As for me, I can enjoy a lot RQG and still be super curious to see what Free League are doing with DoD. Really excited 😀.
 

Staffan

Legend
It seems like Free League's philosophy on this is that as long as the systems are different it's not a problem for them. Each of these, whether made or just published by Free League, is a separate rule system with a distinct flavor. I'd guess they're thinking Dragonsbane will be the same, though it's interesting to me that both it and Symbaroum are D20 roll under.
Another Free League specialty is that in many cases, they don't sell games. They sell campaigns. This goes back to their predecessor company Järnringen and their Mutant: Undergångens Arvtagare game. To a large degree, the point of M:UA was the Undergångens Arvtagare (Heirs of the Apocalypse) campaign. The same with Coriolis which is built around Mercy of the Icons, and Symbaroum around the Throne of Thorns. MYZ and its associated variants doesn't have a separate campaign, but rather it is built straight into the box. At some point, these campaigns will be done, and then the game itself will likely enter maintenance mode where stuff may or may not be reprinted, but it won't see much development.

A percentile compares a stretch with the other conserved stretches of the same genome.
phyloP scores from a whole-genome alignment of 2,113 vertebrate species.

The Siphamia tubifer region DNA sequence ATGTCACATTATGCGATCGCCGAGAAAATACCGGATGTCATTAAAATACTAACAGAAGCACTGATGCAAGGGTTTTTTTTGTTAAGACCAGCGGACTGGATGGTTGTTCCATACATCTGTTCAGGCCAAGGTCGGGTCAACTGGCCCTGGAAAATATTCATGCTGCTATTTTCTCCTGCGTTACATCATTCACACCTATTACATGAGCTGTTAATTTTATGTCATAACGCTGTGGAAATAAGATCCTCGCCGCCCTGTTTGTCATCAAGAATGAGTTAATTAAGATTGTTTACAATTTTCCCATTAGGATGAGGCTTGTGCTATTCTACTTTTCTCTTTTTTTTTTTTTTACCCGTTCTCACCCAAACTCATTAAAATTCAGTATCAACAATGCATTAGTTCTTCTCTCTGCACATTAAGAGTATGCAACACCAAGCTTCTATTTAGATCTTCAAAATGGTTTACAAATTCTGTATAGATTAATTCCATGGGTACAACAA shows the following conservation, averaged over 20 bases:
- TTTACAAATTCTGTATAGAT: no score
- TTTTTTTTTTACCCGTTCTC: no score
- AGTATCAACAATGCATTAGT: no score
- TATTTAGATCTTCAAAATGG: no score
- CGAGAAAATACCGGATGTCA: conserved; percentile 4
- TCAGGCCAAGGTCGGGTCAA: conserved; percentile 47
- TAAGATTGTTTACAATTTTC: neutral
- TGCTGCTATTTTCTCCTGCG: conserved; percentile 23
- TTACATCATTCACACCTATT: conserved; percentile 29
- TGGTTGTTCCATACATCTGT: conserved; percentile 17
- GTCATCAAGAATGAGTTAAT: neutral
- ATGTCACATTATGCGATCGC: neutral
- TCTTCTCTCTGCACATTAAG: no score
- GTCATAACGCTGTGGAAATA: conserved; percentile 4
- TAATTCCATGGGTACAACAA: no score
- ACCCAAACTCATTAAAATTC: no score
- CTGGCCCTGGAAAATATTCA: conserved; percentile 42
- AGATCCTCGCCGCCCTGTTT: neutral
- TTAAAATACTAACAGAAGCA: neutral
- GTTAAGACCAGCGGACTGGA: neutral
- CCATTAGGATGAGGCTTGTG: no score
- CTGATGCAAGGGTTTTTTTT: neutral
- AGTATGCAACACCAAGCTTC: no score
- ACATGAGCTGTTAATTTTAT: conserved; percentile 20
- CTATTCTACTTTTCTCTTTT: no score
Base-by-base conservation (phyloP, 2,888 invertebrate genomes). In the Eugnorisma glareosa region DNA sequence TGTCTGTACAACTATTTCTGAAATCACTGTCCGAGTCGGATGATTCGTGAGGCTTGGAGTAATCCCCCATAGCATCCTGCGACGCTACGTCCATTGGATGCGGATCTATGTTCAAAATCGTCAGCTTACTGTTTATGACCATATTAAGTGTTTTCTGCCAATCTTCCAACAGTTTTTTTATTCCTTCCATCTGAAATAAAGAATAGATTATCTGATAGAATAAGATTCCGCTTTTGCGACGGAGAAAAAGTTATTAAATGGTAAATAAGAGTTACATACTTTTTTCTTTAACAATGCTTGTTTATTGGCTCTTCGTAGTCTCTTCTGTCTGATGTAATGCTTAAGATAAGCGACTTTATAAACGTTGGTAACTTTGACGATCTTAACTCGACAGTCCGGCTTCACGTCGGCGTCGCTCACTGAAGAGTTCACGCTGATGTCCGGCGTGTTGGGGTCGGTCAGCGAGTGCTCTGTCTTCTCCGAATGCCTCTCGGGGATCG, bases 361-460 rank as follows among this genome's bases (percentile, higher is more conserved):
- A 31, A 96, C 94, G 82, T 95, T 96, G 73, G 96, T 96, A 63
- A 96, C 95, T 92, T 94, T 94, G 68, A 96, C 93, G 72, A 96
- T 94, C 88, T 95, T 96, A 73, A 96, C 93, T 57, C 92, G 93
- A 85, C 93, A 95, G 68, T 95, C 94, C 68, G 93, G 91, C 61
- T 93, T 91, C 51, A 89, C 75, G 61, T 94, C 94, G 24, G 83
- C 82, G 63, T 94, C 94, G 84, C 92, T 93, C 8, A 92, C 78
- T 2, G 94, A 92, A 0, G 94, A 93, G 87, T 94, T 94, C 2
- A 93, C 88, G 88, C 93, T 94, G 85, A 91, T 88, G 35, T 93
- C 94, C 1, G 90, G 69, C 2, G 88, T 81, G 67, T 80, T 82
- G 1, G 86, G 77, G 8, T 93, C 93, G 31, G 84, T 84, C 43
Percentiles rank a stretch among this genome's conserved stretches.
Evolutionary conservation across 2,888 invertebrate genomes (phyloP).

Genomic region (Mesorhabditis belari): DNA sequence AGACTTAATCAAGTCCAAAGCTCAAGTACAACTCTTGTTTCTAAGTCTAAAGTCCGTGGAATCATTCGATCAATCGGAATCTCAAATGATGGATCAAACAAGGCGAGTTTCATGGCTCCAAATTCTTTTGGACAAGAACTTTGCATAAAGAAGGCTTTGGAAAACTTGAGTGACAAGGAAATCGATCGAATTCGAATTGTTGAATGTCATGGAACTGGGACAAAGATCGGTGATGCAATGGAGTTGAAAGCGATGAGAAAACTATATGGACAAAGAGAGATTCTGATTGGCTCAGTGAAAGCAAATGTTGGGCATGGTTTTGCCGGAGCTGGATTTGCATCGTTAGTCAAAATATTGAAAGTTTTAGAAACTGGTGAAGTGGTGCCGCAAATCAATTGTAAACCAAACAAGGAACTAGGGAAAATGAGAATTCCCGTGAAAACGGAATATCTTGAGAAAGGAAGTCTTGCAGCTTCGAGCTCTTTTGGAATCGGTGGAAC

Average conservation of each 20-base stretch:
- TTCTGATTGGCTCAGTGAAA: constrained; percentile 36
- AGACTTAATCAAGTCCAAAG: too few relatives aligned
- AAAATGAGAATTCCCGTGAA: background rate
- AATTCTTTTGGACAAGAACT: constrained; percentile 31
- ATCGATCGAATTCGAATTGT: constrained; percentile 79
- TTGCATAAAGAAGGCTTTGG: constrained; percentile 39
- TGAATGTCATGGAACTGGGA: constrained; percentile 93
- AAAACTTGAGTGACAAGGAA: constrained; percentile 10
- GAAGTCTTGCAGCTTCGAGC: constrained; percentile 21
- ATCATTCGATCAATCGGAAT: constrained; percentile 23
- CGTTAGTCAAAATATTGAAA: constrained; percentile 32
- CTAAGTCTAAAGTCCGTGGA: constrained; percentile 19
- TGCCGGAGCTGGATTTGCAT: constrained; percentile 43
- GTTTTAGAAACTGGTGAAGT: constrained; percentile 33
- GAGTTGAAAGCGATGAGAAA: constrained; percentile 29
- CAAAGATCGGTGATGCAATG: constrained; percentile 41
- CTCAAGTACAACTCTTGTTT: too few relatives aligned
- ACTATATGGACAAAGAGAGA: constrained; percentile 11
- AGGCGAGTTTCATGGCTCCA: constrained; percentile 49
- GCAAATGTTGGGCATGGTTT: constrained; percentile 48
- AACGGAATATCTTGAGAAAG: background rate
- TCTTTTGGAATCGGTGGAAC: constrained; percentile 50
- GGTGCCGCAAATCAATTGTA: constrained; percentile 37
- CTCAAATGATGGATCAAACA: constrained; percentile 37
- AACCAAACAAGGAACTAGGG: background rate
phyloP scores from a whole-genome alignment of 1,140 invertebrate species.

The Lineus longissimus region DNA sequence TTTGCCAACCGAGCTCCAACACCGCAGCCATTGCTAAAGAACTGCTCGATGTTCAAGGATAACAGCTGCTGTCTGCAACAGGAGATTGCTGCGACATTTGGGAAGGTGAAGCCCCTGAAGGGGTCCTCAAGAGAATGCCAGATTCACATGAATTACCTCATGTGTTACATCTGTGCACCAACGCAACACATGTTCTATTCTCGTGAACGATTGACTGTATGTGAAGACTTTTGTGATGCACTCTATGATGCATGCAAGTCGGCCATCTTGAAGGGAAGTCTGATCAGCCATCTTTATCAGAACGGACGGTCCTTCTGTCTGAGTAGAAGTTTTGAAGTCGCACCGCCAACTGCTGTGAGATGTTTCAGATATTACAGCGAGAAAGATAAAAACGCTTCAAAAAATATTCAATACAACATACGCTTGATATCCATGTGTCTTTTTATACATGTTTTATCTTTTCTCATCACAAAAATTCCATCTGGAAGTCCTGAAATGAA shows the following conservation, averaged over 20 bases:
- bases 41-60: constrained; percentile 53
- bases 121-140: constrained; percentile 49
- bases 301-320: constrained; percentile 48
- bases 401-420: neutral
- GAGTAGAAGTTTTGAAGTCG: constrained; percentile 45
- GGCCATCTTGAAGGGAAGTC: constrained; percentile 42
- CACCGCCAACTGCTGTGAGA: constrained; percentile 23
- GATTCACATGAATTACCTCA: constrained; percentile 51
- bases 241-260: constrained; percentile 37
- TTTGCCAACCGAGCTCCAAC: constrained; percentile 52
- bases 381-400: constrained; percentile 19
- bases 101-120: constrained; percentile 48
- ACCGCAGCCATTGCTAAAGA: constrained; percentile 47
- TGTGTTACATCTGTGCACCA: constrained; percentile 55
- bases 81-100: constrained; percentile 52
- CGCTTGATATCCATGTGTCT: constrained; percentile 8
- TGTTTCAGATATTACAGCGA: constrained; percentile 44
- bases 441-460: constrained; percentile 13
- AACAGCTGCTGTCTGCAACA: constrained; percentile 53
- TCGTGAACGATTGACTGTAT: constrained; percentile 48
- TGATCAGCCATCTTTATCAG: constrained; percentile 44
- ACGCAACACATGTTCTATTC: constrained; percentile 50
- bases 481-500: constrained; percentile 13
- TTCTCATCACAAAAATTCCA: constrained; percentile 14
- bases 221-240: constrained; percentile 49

Ethawyn

Explorer
1500x1500_0a3f3fa65eabf7954d2cd72509250e1440699bf213054330e2448908.jpg

So, the ducks... Can you tell me about them? This one from the new edition looks rather cool!
There might be more of a story, but what I know is that because RuneQuest was an early popular game in Sweden and RuneQuest has ducks, ducks became a running thing in Swedish rpgs. There's even a bonus/gag duck race in Symbaroum.
 

Ulfgeir

Hero
There might be more of a story, but what I know is that because RuneQuest was an early popular game in Sweden and RuneQuest has ducks, ducks became a running thing in Swedish rpgs. There's even a bonus/gag duck race in Symbaroum.

Actually RuneQuest was never that big here as far as I understand it. Yes, Eloso förlag is making a Swedish translation of it (They were the ones that did a Swedish Version of Call of Cthulhu earlier)

You also have humanoid ducks in Kopparhavets Hjältar, which is a spiritual successor to Drakar och Demoner.